What to do with anger



“We’re simply becoming aware that our anger is not caused by what the other person has done, but by our judgment” M. Rosenberg

Rosenberg’s view of anger brought an awareness about my own anger. Normally, if I become angry I would associate fault to my anger on the person who caused it. Rosenberg, however wants us to see anger not caused by someone else but caused by our judgement of that individual’s actions. In Rosenberg’s book, The surprising purpose of anger, beyond anger management, (2005) we are invited to look at using anger to understand our needs instead of using anger violently. He sets out four steps to transform our anger from violent to useful; he does this via Nonviolent Communication framework.

To do this Rosenberg tells us to first, identify the source of our anger. People do things to us all the time, we witness wrongs and experience injustices that give rise to anger. But if we take a closer look into what we think is triggering us we may find something surprising.

Fill in the blank; ______________really causes me to be angry. I feel anger when (TRIGGER).

The cause of our anger is often confused with what people do to us otherwise known as a trigger. (p4) Triggers are not the cause of anger, instead it is our evaluation of the trigger. This is the second step in dealing with anger. Numerous times, Rosenberg states that if we can become aware that triggers are no more than unidentified judgments, we would not have anger. For example: if I ask the kids to take the trash to the curb and they don’t do it, I become angry. Initially, because they didn’t do what I said. Then, on further reflection, I internally, judge their action as my needs are not being fulfilled; perhaps ignoring my position as mother. This judgement can send me into an angry tirade. Now it’s your turn;

Fill in the blanks: I asked _______________ for _____________ and he/she didn’t do it. I think he/she is _____________________ for not doing it.

Identifying our internal judgments of another person’s action leads to the third step, which is to transform the judgment into a need. This is probably the most difficult step and one that will take the most time to master. It requires us to take a look at how our internal dialogue is guided by what we perceive. (p.7) Let’s take the above example above, I asked the kids to take the trash to the curb,  I can become angry because they didn’t do it, thinking they didn’t really care about me.  But if I look deeper into why I am angry, i find it’s because the trash collectors are coming and if the trash cans are not put to the curb, we won’t have enough room for next week’s trash. It will smell and it will take weeks to catch up. Once I identify my need I can then lead into the the fourth and final step of managing anger; putting words to what I need and expressing it to others.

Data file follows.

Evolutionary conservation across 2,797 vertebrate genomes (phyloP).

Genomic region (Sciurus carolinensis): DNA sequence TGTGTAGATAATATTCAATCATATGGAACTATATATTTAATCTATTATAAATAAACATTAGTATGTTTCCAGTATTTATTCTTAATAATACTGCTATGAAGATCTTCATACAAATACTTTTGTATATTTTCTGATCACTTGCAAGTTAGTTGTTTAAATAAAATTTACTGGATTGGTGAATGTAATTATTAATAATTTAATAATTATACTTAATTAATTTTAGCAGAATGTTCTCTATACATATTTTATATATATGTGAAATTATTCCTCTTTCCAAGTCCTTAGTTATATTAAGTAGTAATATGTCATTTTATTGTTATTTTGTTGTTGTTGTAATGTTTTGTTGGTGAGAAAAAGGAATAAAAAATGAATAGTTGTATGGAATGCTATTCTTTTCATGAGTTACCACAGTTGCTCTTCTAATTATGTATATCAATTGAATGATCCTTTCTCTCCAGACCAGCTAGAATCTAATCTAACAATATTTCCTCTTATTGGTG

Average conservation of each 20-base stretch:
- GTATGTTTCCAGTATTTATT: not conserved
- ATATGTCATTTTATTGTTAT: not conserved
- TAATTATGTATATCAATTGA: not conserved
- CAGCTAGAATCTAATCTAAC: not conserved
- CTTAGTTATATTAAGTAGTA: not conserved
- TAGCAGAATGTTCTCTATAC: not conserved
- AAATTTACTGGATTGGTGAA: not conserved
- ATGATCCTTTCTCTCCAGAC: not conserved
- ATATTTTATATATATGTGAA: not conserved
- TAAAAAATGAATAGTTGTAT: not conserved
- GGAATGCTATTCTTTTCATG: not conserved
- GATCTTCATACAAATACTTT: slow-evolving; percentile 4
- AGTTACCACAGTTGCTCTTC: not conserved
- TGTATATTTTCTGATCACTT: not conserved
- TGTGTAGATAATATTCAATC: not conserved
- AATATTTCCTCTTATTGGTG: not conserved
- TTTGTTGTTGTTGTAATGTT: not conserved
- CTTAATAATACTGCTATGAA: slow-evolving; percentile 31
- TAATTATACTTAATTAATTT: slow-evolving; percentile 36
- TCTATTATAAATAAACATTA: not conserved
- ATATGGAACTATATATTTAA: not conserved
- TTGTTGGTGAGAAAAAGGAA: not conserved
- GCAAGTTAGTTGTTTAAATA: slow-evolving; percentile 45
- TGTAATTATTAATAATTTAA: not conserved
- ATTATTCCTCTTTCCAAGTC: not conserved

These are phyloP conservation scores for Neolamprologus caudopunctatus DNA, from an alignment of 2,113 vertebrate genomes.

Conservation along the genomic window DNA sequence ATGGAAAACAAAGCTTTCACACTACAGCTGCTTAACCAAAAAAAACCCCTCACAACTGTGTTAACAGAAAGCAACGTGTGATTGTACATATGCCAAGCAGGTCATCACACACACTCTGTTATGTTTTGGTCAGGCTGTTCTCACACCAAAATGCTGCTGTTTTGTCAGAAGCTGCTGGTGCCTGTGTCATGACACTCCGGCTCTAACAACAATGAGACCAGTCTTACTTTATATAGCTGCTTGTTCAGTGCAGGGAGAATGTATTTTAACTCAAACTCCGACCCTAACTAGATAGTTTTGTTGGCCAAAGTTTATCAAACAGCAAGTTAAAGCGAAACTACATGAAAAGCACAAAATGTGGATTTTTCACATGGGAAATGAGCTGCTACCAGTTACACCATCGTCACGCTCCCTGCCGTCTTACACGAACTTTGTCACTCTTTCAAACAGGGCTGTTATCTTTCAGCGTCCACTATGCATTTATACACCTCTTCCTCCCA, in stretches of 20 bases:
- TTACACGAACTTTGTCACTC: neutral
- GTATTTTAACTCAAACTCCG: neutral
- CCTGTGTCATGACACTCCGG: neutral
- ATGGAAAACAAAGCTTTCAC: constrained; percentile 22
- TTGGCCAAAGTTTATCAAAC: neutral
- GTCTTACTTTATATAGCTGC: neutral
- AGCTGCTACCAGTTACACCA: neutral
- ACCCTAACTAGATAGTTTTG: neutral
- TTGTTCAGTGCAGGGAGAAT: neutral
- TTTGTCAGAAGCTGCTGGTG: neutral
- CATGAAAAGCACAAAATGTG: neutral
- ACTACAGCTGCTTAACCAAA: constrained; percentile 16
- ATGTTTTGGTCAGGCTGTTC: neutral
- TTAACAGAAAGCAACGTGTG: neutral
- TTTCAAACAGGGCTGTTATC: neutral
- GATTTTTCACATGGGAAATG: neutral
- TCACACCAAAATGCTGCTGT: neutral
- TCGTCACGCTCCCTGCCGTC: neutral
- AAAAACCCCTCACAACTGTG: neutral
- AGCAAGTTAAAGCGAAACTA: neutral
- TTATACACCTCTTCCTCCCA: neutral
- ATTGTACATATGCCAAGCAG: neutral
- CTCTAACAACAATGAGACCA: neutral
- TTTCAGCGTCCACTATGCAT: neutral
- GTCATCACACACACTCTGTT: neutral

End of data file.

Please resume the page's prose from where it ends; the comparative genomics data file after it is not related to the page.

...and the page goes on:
Continuing with the working example of trash, Once I identify the true need, my communication of that need comes from a rational calm place rather than a disruptive commanding place. I acknowledge that I believe they don’t intentionally forget to take the trash to the curb, but it is important that they get it out because if they don’t do, the cans won’t be emptied and we won’t have room for the coming week’s trash. This communication comes from a place of need and not from judgements that can cause me to punishment the kids instead of living life with them.  

Something that struck me is that our judgements are not always the most positive. Philippians 4:8 says, “finally, brothers, whatever is true, noble, right, pure, lovely, admirable, excellent or praiseworthy- think on these things.” Regardless of the true motives of someone else, this scripture encourages me to entertain more positive judgements about someone’s motives as a way to keep my own spirit in check. That way mercy and grace will follow me all the days of my life. Isn’t that a lovely aspiration?

Whether you agree with Rosenberg’s approach to nonviolent communication, his idea that our judgements of a situation can make a situation more challenging. Experiment for yourself next time someone offends you in anyway, seek to understand your judgement of the situation before you approach the other person.

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